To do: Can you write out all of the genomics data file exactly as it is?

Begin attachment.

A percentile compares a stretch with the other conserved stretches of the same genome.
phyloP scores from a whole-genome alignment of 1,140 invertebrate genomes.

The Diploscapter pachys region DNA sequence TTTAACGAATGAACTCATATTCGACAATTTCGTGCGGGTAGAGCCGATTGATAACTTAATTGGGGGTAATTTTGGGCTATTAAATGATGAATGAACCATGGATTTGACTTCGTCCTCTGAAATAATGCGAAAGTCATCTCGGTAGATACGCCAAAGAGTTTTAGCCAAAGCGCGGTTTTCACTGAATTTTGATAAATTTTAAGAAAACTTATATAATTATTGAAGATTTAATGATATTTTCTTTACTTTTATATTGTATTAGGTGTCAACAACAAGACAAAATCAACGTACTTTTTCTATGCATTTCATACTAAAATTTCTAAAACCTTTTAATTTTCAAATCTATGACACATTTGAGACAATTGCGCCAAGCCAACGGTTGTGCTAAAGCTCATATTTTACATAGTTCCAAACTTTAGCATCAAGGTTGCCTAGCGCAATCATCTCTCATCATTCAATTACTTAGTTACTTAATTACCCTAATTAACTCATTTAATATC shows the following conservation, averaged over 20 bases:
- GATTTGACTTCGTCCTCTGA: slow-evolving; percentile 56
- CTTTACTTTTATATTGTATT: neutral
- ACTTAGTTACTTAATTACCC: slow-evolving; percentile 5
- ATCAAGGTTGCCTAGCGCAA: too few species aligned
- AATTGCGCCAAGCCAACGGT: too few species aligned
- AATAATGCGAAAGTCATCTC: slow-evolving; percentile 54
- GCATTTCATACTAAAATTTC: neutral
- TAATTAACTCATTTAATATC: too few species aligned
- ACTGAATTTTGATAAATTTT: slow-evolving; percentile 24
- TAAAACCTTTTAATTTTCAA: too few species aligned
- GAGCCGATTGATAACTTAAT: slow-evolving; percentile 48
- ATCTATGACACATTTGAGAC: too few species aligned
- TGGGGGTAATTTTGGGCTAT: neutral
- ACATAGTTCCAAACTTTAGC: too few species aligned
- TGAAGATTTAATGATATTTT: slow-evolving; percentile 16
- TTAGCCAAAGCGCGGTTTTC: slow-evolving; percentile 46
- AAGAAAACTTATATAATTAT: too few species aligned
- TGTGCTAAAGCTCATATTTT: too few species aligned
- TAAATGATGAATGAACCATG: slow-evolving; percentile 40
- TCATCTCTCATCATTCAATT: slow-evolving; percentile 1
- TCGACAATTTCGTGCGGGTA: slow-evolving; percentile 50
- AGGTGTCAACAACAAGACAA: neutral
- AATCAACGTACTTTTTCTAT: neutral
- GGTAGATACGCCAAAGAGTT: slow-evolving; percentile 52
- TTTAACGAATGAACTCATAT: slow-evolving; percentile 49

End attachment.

A percentile compares a stretch with the other conserved stretches of the same genome.
phyloP scores from a whole-genome alignment of 1,140 invertebrate genomes.

The Diploscapter pachys region DNA sequence TTTAACGAATGAACTCATATTCGACAATTTCGTGCGGGTAGAGCCGATTGATAACTTAATTGGGGGTAATTTTGGGCTATTAAATGATGAATGAACCATGGATTTGACTTCGTCCTCTGAAATAATGCGAAAGTCATCTCGGTAGATACGCCAAAGAGTTTTAGCCAAAGCGCGGTTTTCACTGAATTTTGATAAATTTTAAGAAAACTTATATAATTATTGAAGATTTAATGATATTTTCTTTACTTTTATATTGTATTAGGTGTCAACAACAAGACAAAATCAACGTACTTTTTCTATGCATTTCATACTAAAATTTCTAAAACCTTTTAATTTTCAAATCTATGACACATTTGAGACAATTGCGCCAAGCCAACGGTTGTGCTAAAGCTCATATTTTACATAGTTCCAAACTTTAGCATCAAGGTTGCCTAGCGCAATCATCTCTCATCATTCAATTACTTAGTTACTTAATTACCCTAATTAACTCATTTAATATC shows the following conservation, averaged over 20 bases:
- GATTTGACTTCGTCCTCTGA: slow-evolving; percentile 56
- CTTTACTTTTATATTGTATT: neutral
- ACTTAGTTACTTAATTACCC: slow-evolving; percentile 5
- ATCAAGGTTGCCTAGCGCAA: too few species aligned
- AATTGCGCCAAGCCAACGGT: too few species aligned
- AATAATGCGAAAGTCATCTC: slow-evolving; percentile 54
- GCATTTCATACTAAAATTTC: neutral
- TAATTAACTCATTTAATATC: too few species aligned
- ACTGAATTTTGATAAATTTT: slow-evolving; percentile 24
- TAAAACCTTTTAATTTTCAA: too few species aligned
- GAGCCGATTGATAACTTAAT: slow-evolving; percentile 48
- ATCTATGACACATTTGAGAC: too few species aligned
- TGGGGGTAATTTTGGGCTAT: neutral
- ACATAGTTCCAAACTTTAGC: too few species aligned
- TGAAGATTTAATGATATTTT: slow-evolving; percentile 16
- TTAGCCAAAGCGCGGTTTTC: slow-evolving; percentile 46
- AAGAAAACTTATATAATTAT: too few species aligned
- TGTGCTAAAGCTCATATTTT: too few species aligned
- TAAATGATGAATGAACCATG: slow-evolving; percentile 40
- TCATCTCTCATCATTCAATT: slow-evolving; percentile 1
- TCGACAATTTCGTGCGGGTA: slow-evolving; percentile 50
- AGGTGTCAACAACAAGACAA: neutral
- AATCAACGTACTTTTTCTAT: neutral
- GGTAGATACGCCAAAGAGTT: slow-evolving; percentile 52
- TTTAACGAATGAACTCATAT: slow-evolving; percentile 49